Picture for representation
A bull elephant grazes in South Africa's Kruger National Park Reuters

Illegally procured elephant skins started showing up in markets in Myanmar that sell ingredients for traditional medicines. These hubs are often held responsible for feeding the demand for illegal goods procured from endangered animals, like tusks, teeth and claws.

According to reports, in the markets where teeth from tigers and oil from bears were a common sight, slices of skin from the country's fast-disappearing wild elephants have become popular among customers.

Agence France-Presse reported it is believed elephant skin cures eczema. "You burn pieces of skin by putting them in a clay pot. Then you get the ash and mix it with coconut oil to apply on the eczema," says a shopkeeper while selling the product to a customer, priced at 5,000 kyat ($3.65) per square inch.

Not only skin, other elephant products are sold in the market. Traders sell paste made from elephants' tusks by saying that it cures pimples and dark spots. "Your face will be smooth and white after you use it," said one such shopkeeper, according to the news agency.

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However, there is no scientific proof that these products help in the ailment of the particular disease and experts argue that the beliefs are mostly superstitious.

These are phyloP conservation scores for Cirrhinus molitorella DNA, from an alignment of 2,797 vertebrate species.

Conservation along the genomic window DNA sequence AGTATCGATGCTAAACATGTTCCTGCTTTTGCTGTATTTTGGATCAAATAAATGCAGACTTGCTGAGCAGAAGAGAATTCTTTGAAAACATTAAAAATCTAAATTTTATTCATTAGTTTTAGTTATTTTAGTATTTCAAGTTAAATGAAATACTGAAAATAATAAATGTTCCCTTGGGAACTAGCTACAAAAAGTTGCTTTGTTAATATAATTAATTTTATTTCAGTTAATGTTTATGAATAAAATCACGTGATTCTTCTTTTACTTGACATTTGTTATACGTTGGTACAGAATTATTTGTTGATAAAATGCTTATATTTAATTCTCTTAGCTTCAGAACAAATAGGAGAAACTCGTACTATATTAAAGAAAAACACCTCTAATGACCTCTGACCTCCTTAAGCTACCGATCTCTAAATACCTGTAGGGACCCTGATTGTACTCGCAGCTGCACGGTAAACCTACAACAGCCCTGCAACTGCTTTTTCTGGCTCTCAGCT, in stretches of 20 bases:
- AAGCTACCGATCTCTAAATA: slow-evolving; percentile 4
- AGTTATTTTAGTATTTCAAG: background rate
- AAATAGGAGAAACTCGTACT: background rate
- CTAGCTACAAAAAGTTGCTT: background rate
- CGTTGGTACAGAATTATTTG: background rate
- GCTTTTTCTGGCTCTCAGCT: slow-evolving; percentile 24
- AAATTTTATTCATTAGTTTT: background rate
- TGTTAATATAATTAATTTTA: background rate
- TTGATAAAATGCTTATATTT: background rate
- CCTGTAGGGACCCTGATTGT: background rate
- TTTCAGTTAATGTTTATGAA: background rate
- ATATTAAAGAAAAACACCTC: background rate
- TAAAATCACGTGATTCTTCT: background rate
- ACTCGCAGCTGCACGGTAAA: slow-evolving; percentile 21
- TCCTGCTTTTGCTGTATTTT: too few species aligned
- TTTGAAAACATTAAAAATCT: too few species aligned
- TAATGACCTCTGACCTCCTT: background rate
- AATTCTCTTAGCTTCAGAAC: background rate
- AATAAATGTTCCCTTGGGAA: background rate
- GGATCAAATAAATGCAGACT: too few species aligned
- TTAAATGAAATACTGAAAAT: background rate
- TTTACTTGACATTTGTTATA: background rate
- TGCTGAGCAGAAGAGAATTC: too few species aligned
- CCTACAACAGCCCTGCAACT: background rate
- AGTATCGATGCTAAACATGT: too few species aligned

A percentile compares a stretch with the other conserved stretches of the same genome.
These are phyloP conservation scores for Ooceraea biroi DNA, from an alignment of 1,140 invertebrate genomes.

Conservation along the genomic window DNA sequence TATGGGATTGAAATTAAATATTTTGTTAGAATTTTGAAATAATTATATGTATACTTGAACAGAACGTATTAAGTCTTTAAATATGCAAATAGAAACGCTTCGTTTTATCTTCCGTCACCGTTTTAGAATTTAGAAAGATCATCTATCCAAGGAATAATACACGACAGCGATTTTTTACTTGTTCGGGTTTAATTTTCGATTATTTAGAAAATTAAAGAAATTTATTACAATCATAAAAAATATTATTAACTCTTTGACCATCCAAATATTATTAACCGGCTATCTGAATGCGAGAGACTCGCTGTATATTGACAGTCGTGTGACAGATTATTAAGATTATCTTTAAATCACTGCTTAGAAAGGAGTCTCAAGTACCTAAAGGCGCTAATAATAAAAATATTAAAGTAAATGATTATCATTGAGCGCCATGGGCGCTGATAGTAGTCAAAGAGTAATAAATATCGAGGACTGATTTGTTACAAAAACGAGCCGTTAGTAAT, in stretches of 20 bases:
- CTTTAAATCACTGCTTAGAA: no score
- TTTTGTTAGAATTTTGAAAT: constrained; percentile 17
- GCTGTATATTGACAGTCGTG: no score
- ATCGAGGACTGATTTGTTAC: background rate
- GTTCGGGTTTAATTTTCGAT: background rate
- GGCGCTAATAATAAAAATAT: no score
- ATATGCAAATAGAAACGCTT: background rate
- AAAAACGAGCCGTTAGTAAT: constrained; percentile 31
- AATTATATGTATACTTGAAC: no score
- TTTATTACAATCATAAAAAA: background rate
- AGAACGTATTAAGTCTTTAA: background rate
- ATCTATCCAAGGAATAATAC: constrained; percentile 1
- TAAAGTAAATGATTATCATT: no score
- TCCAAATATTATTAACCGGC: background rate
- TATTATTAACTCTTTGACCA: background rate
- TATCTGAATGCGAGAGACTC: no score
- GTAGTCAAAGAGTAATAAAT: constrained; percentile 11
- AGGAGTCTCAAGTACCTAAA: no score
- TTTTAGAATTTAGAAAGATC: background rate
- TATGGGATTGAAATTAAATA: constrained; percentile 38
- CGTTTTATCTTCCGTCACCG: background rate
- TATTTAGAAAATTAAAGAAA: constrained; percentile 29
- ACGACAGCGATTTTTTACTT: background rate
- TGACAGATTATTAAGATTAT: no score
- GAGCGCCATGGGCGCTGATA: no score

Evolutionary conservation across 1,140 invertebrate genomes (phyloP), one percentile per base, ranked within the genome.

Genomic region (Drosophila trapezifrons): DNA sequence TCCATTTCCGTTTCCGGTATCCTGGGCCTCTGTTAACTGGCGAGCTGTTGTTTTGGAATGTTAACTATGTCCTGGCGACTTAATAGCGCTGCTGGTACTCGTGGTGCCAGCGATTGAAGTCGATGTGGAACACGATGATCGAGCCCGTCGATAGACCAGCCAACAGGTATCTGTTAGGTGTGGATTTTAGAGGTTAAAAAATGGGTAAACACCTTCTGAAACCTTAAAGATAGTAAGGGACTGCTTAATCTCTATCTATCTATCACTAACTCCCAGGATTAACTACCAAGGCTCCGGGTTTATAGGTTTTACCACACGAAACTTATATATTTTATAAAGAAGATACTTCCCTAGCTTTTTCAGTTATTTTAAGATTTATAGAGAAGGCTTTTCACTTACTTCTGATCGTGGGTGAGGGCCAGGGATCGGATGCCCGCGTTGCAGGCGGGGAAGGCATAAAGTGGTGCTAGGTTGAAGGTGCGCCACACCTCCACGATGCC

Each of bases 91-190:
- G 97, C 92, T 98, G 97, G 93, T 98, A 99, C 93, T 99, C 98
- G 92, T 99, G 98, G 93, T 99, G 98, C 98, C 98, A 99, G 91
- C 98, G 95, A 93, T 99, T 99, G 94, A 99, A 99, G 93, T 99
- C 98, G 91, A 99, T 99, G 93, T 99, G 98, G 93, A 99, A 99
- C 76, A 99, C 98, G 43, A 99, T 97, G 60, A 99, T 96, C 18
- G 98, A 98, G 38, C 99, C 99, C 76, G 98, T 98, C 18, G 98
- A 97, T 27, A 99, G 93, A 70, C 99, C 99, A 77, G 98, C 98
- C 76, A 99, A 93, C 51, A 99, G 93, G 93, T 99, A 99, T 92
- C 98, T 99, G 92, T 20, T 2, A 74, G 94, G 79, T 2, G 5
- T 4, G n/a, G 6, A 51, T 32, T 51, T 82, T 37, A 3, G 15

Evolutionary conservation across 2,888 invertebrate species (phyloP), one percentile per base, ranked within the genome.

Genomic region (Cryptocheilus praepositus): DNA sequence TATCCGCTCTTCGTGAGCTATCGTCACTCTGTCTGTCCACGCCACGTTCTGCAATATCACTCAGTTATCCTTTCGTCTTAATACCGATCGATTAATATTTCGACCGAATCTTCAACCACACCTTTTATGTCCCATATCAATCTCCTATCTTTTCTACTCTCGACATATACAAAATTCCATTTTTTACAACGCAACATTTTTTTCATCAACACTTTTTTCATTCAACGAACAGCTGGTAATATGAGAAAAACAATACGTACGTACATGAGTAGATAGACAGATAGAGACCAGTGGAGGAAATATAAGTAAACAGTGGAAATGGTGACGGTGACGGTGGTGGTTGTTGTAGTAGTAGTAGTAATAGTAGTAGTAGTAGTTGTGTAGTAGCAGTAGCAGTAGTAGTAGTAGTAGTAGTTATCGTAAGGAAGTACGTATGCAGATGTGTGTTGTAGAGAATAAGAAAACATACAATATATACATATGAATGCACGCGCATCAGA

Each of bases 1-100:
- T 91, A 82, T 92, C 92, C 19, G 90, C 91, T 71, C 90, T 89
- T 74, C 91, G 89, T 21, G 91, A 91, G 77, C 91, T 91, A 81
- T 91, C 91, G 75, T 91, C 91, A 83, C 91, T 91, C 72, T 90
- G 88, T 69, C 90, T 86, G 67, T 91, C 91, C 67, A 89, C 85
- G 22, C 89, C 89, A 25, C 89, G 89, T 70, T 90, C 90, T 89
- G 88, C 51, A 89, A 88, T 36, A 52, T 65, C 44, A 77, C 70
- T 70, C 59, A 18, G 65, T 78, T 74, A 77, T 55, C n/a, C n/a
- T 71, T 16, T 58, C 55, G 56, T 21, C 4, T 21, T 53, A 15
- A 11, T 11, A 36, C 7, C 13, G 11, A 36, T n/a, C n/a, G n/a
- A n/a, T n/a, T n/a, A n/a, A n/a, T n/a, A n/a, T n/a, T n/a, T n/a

Elephant poaching has become rampant in the Buddhist country and government officials blame the ever-increasing demand for ivory and other related products for the trend. According to the AFP report, Myanmar's wild elephant population is expected to have become half over the past decade. While a substantial amount of the products obtain from the animal is sold in local markets, the majority is exported to China, which is known to have a taste for exotic animal products.

Weak laws protecting the endangered animals are also held responsible for the current scenario in Myanmar. Watchdog TRAFFIC claims the country has "the largest unregulated open markets for tiger parts" in Southeast Asia, according to the AFP. These markets also sell everything from African rhino horn to pangolin shells.

Investigations revealed that much of this illegal trade flourishes through the country's lawless eastern periphery and is closely monitored by powerful Chinese kingpins.